Trump is akin to a modern P.T. Barnum offering to “to make America great again” by emphasizing opposition to outsiders, economic protectionism, and advancing a policy of defending the interests of the white native born while disparaging immigrants of color. It is not a surprise that chants of “white power” were heard at a Trump rally that took place in Mobile, Alabama on August 20, 2015 coupled with the assault of an African American man at a previous Trump event in Fayetteville, North Carolina

Race, Religion, and Respectability in Oprah's "Greenleaf"

Greenleaf is currently a successful drama series on the Oprah Winfrey Network (OWN). Craig Wright created the show and Oprah Winfrey is the executive producer. The series premiere on June 21, 2016 had 3.04 million viewers making it the number one series debut in OWN history. Greenleaf has a 42-minute run time airing on Wednesday nights from 10 pm to 11 pm with the first season recently concluding on August 31, 2016. It is a drama structured around the lives of the members of an elite black famil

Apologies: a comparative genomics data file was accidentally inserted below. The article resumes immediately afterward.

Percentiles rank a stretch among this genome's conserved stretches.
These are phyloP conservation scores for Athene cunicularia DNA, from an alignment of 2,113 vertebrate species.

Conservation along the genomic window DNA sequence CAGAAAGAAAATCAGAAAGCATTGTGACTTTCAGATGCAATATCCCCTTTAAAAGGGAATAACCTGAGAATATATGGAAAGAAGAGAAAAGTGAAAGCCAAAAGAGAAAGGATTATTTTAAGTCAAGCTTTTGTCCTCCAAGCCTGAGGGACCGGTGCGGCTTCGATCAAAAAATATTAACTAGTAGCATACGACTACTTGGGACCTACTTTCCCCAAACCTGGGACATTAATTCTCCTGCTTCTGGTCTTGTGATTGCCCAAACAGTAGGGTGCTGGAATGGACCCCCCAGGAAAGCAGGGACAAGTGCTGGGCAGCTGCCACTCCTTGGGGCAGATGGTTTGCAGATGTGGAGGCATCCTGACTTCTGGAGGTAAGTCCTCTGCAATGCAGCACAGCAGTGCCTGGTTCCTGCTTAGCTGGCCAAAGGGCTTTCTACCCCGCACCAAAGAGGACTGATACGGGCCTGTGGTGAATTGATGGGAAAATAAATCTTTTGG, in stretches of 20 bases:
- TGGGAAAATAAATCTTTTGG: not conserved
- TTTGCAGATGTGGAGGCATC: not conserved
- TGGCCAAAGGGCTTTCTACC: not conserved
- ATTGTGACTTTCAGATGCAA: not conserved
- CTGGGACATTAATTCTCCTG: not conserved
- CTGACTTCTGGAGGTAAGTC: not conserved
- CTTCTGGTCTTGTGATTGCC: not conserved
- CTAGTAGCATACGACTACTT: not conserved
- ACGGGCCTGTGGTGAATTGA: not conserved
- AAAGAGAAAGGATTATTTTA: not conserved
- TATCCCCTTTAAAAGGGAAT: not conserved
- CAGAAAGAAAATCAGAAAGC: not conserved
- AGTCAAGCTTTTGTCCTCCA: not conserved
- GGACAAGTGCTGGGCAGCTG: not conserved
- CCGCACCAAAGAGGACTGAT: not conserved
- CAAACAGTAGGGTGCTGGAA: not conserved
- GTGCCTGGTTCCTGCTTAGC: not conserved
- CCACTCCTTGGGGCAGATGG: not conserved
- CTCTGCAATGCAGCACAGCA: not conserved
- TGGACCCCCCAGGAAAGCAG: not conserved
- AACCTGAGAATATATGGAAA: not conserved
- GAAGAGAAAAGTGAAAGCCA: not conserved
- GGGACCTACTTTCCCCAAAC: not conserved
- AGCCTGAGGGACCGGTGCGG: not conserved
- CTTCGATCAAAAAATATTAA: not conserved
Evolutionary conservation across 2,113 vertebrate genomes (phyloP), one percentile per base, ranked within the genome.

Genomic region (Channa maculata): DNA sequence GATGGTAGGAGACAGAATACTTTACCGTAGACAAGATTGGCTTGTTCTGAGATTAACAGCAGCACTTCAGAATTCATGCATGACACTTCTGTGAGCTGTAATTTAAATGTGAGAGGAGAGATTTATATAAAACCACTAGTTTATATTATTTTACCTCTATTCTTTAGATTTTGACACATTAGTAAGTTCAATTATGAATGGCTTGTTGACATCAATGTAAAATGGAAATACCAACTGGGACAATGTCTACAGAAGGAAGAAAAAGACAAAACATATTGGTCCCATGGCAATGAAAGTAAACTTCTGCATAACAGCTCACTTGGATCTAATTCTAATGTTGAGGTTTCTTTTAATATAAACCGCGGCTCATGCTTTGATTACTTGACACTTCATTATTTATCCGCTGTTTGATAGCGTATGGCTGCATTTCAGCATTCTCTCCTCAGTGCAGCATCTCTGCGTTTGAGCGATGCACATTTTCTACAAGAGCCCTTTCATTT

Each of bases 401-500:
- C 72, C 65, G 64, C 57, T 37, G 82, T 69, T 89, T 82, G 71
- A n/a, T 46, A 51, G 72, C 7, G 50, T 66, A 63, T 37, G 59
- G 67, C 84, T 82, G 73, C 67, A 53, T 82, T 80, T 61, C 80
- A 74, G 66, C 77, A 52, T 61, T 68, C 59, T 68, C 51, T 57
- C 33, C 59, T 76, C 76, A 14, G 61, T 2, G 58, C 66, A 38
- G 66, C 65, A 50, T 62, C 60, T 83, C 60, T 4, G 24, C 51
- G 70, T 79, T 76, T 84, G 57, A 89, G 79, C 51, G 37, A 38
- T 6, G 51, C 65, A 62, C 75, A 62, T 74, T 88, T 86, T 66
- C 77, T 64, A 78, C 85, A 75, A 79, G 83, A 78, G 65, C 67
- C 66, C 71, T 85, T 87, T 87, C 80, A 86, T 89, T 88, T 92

African Americans and Armed Resistance

African Americans have deployed many strategies in their quest for full equality in United States history including: protests, boycotts, hunger-strikes, rebellion, legal gradualism, and armed-resistance. These approaches have all been a part of what Charles Payne has termed the “the organizing tradition.” There were a series of slave revolts or planned insurrections including Gabriel’s Conspiracy (1800) that involved dozens of enslaved blacks, who made weapons in an attempt to overthrow slavery

Race, Class, and Gender in O.J. Made in America

O.J. Made in America (2016) is a 464-minute five-part documentary produced and directed by Ezra Edelman for ESPN Films. Race, celebrity, and American sports culture are the central themes of this production. O.J. Simpson’s rise to fame, from his days at the University of Southern Carolina (USC), to his time with the Buffalo Bills, and San Francisco 49ers, is juxtaposed with the history of race relations in America using Los Angeles as a nexus. O.J. Made in America ends with O.J.’s 2007 arrest fo

Dead Presidents: History, Memory, and the Legacies of Once 'Great Men'

Several institutions of higher education including Harvard, Yale, and Princeton have reconsidered the historical legacies of dead presidents such as Thomas Jefferson and Woodrow Wilson. Homogeneous articulations of collective identity are often forged through commemorative practices that hold up specific historical figures from the dominant racial group as representative symbols of the nation in multiracial societies despite the complicated legacies of such figures. Why is it that we tend to foc